Returning to Tarok Kolache

by Joshua Foust on 1/31/2011 · 1 comment

Quil Lawrence covers the men of Tarok Kolache surveying the rubble that used to be their homes.

Hajji Rozi Muhammad, the white-haired landowner, says there were 200 pomegranate trees here until the Americans bombed and bulldozed the orchard.

It’s clear this was a battlefield. Muhammad points to bullet and shrapnel scars on the surviving trees. His house in Tarook Kalacha also was destroyed; in fact the Americans have built a base right on top of where it sat, he says.

“Of course, I’m very disappointed and very angry,” says Muhammad. “This was the income of my family. We were just feeding our kids with that, our family with that.”

It’s a remarkable story. The ISAF spokesman is all smiles, while the villagers are sad, even angry over what happened (though they do not really directly blame the Americans for what happened). There’s not much new here, and no mention of the Afghan Local Police cell LTC Flynn was so “up” about.

No, what I find interesting about this is very simple: when you drop the affect, and stop trying to spin a lion’s tale out of Kandahar, what happened at Tarok Kolache was not triumph… but tragedy. Even if everything somehow turns out okay, and every one is happy in the end, it doesn’t make what happened okay. And that is why I remain so appalled: not necessarily at what happened, though that remains shocking. But how those around it tried to make it seem like something it wasn’t.

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This post was written by...

– author of 1848 posts on 17_PersonNotFound.

Joshua Foust is a Fellow at the American Security Project and the author of Afghanistan Journal: Selections from His research focuses primarily on Central and South Asia. Joshua is a correspondent for The Atlantic and a columnist for PBS Need to Know. Joshua appears regularly on the BBC World News, Aljazeera, and international public radio. Joshua's writing has appeared in the Columbia Journalism Review, Foreign Policy’s AfPak Channel, the New York Times, Reuters, and the Christian Science Monitor. Follow him on twitter: @joshuafoust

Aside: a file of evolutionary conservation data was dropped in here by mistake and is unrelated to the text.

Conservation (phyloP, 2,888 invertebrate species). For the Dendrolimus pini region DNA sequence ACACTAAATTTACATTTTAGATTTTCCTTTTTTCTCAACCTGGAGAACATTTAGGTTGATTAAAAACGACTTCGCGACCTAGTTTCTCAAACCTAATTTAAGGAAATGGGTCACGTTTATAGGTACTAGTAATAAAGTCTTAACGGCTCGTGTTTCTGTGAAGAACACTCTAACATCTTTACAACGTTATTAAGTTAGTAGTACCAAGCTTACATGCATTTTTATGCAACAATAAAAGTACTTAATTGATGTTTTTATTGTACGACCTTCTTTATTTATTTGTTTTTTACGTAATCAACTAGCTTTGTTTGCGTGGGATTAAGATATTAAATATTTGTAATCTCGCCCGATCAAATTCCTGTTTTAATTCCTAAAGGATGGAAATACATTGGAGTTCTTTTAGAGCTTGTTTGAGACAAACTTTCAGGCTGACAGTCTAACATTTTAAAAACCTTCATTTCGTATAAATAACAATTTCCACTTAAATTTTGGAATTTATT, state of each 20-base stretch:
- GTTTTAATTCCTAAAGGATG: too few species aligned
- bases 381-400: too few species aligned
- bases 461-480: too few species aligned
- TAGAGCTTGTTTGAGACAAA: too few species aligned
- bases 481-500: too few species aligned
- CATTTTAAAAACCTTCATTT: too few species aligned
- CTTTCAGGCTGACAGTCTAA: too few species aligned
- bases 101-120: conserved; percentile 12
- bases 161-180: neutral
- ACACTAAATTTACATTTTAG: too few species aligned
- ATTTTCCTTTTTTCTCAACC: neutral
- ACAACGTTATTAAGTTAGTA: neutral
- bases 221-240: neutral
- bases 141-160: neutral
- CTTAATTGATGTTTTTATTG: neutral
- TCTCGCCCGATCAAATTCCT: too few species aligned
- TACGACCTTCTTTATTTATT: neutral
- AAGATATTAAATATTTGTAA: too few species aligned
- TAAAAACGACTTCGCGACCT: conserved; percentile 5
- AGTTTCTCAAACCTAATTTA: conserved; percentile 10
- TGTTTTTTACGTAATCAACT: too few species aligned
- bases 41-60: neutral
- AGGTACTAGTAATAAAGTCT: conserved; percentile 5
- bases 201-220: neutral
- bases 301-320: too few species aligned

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{ 1 comment }

F February 1, 2011 at 8:36 am

The whole situation sounds like a terrible tactical situation to be in as a commander. It’s unfortunate that the response to the IED problem was purely tactical. While critique of the operation is limited to the information available, the absolute necessity of clearing that area of Taliban has yet to be demonstrated. Mission analysis demands a review of the superior commander’s intent and a constant appraisal of whether the situation has changed and whether the original mission task is still relevant. This case seems a prime example of not asking such questions.
Given the expense and effort required to first flatten three villages and destroy much of the associated agricultural infrastructure, and then the need to rebuild everything, I have to ask (given the information available) why the Taliban-infested area wasn’t simply cordoned and the ‘fleeing villagers’ resettled in a new American-built village.
The information operations campaign would be vastly different. First, the Taliban would have looked foolish, holed up in a now irrelevant set of compounds. Second, the Taliban would have been denied a propaganda opportunity to show American destruction and draw links to Israeli bulldozer tactics. Third, a protected village might have helped save the life of Dad Karim, the recently assassinated elder as reported in the NPR article, and who is implied to have been trusted by the villagers and so one of the types of people critical to rebuilding effective governance institutions. Finally, if the Taliban really wanted to contest control of a new village, they would have been forced out of defensive positions where they held every tactical advantage, and into prepared American fields of fire.
There are more ways to defeat this enemy than left flanking, right flanking and frontal.

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